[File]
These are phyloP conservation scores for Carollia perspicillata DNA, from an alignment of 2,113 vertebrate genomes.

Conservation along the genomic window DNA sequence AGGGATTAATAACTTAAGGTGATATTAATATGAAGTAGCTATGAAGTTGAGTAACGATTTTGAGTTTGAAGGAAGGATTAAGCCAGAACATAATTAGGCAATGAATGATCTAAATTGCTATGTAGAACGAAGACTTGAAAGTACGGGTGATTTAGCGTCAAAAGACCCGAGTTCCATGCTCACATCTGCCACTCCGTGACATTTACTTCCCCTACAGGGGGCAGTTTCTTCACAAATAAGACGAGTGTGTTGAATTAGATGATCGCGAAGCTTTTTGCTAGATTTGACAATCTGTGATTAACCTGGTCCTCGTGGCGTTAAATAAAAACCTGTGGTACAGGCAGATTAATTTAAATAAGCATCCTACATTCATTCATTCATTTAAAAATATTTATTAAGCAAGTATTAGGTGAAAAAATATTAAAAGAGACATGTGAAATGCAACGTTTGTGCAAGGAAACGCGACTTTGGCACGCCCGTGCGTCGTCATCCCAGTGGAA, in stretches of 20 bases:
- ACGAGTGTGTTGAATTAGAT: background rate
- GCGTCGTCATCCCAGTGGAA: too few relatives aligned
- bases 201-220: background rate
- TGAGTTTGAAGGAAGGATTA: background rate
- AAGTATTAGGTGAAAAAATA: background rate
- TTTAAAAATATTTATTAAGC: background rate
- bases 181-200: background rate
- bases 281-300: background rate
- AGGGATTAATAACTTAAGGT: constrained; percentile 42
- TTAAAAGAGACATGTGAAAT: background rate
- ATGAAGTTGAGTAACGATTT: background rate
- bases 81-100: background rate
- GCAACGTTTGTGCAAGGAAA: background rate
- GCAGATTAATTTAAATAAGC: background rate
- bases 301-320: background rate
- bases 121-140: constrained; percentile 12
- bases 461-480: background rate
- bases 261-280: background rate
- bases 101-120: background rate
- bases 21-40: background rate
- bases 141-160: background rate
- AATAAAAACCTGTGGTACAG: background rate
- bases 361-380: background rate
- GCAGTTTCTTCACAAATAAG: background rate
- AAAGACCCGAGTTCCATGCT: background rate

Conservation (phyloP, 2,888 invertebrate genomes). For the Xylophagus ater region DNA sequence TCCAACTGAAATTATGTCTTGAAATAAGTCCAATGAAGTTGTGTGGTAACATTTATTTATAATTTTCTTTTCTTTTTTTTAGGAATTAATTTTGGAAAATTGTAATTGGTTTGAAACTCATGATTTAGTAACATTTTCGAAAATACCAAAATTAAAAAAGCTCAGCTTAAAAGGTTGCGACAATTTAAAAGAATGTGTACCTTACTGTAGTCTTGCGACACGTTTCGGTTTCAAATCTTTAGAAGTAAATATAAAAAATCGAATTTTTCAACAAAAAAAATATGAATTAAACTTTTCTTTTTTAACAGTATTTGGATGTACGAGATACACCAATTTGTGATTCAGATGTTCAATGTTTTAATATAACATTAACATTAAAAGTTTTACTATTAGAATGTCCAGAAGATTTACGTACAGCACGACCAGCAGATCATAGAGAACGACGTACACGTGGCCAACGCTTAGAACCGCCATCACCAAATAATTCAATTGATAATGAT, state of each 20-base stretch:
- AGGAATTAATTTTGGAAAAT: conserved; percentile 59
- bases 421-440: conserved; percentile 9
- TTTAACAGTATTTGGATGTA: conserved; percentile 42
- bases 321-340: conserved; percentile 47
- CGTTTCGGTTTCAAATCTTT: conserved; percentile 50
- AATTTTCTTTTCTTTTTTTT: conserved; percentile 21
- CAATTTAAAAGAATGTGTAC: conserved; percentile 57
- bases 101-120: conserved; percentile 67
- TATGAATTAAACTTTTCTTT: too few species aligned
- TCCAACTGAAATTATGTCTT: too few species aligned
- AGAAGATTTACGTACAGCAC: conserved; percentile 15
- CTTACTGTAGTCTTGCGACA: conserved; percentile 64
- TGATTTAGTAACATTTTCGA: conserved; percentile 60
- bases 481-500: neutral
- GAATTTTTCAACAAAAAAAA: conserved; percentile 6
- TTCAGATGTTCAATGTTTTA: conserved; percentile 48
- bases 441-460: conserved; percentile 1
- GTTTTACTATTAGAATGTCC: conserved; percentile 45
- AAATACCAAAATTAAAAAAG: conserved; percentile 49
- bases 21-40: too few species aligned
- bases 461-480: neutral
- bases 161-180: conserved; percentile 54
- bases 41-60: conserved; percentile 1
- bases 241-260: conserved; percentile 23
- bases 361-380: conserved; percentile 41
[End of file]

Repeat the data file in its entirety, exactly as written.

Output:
These are phyloP conservation scores for Carollia perspicillata DNA, from an alignment of 2,113 vertebrate genomes.

Conservation along the genomic window DNA sequence AGGGATTAATAACTTAAGGTGATATTAATATGAAGTAGCTATGAAGTTGAGTAACGATTTTGAGTTTGAAGGAAGGATTAAGCCAGAACATAATTAGGCAATGAATGATCTAAATTGCTATGTAGAACGAAGACTTGAAAGTACGGGTGATTTAGCGTCAAAAGACCCGAGTTCCATGCTCACATCTGCCACTCCGTGACATTTACTTCCCCTACAGGGGGCAGTTTCTTCACAAATAAGACGAGTGTGTTGAATTAGATGATCGCGAAGCTTTTTGCTAGATTTGACAATCTGTGATTAACCTGGTCCTCGTGGCGTTAAATAAAAACCTGTGGTACAGGCAGATTAATTTAAATAAGCATCCTACATTCATTCATTCATTTAAAAATATTTATTAAGCAAGTATTAGGTGAAAAAATATTAAAAGAGACATGTGAAATGCAACGTTTGTGCAAGGAAACGCGACTTTGGCACGCCCGTGCGTCGTCATCCCAGTGGAA, in stretches of 20 bases:
- ACGAGTGTGTTGAATTAGAT: background rate
- GCGTCGTCATCCCAGTGGAA: too few relatives aligned
- bases 201-220: background rate
- TGAGTTTGAAGGAAGGATTA: background rate
- AAGTATTAGGTGAAAAAATA: background rate
- TTTAAAAATATTTATTAAGC: background rate
- bases 181-200: background rate
- bases 281-300: background rate
- AGGGATTAATAACTTAAGGT: constrained; percentile 42
- TTAAAAGAGACATGTGAAAT: background rate
- ATGAAGTTGAGTAACGATTT: background rate
- bases 81-100: background rate
- GCAACGTTTGTGCAAGGAAA: background rate
- GCAGATTAATTTAAATAAGC: background rate
- bases 301-320: background rate
- bases 121-140: constrained; percentile 12
- bases 461-480: background rate
- bases 261-280: background rate
- bases 101-120: background rate
- bases 21-40: background rate
- bases 141-160: background rate
- AATAAAAACCTGTGGTACAG: background rate
- bases 361-380: background rate
- GCAGTTTCTTCACAAATAAG: background rate
- AAAGACCCGAGTTCCATGCT: background rate

Conservation (phyloP, 2,888 invertebrate genomes). For the Xylophagus ater region DNA sequence TCCAACTGAAATTATGTCTTGAAATAAGTCCAATGAAGTTGTGTGGTAACATTTATTTATAATTTTCTTTTCTTTTTTTTAGGAATTAATTTTGGAAAATTGTAATTGGTTTGAAACTCATGATTTAGTAACATTTTCGAAAATACCAAAATTAAAAAAGCTCAGCTTAAAAGGTTGCGACAATTTAAAAGAATGTGTACCTTACTGTAGTCTTGCGACACGTTTCGGTTTCAAATCTTTAGAAGTAAATATAAAAAATCGAATTTTTCAACAAAAAAAATATGAATTAAACTTTTCTTTTTTAACAGTATTTGGATGTACGAGATACACCAATTTGTGATTCAGATGTTCAATGTTTTAATATAACATTAACATTAAAAGTTTTACTATTAGAATGTCCAGAAGATTTACGTACAGCACGACCAGCAGATCATAGAGAACGACGTACACGTGGCCAACGCTTAGAACCGCCATCACCAAATAATTCAATTGATAATGAT, state of each 20-base stretch:
- AGGAATTAATTTTGGAAAAT: conserved; percentile 59
- bases 421-440: conserved; percentile 9
- TTTAACAGTATTTGGATGTA: conserved; percentile 42
- bases 321-340: conserved; percentile 47
- CGTTTCGGTTTCAAATCTTT: conserved; percentile 50
- AATTTTCTTTTCTTTTTTTT: conserved; percentile 21
- CAATTTAAAAGAATGTGTAC: conserved; percentile 57
- bases 101-120: conserved; percentile 67
- TATGAATTAAACTTTTCTTT: too few species aligned
- TCCAACTGAAATTATGTCTT: too few species aligned
- AGAAGATTTACGTACAGCAC: conserved; percentile 15
- CTTACTGTAGTCTTGCGACA: conserved; percentile 64
- TGATTTAGTAACATTTTCGA: conserved; percentile 60
- bases 481-500: neutral
- GAATTTTTCAACAAAAAAAA: conserved; percentile 6
- TTCAGATGTTCAATGTTTTA: conserved; percentile 48
- bases 441-460: conserved; percentile 1
- GTTTTACTATTAGAATGTCC: conserved; percentile 45
- AAATACCAAAATTAAAAAAG: conserved; percentile 49
- bases 21-40: too few species aligned
- bases 461-480: neutral
- bases 161-180: conserved; percentile 54
- bases 41-60: conserved; percentile 1
- bases 241-260: conserved; percentile 23
- bases 361-380: conserved; percentile 41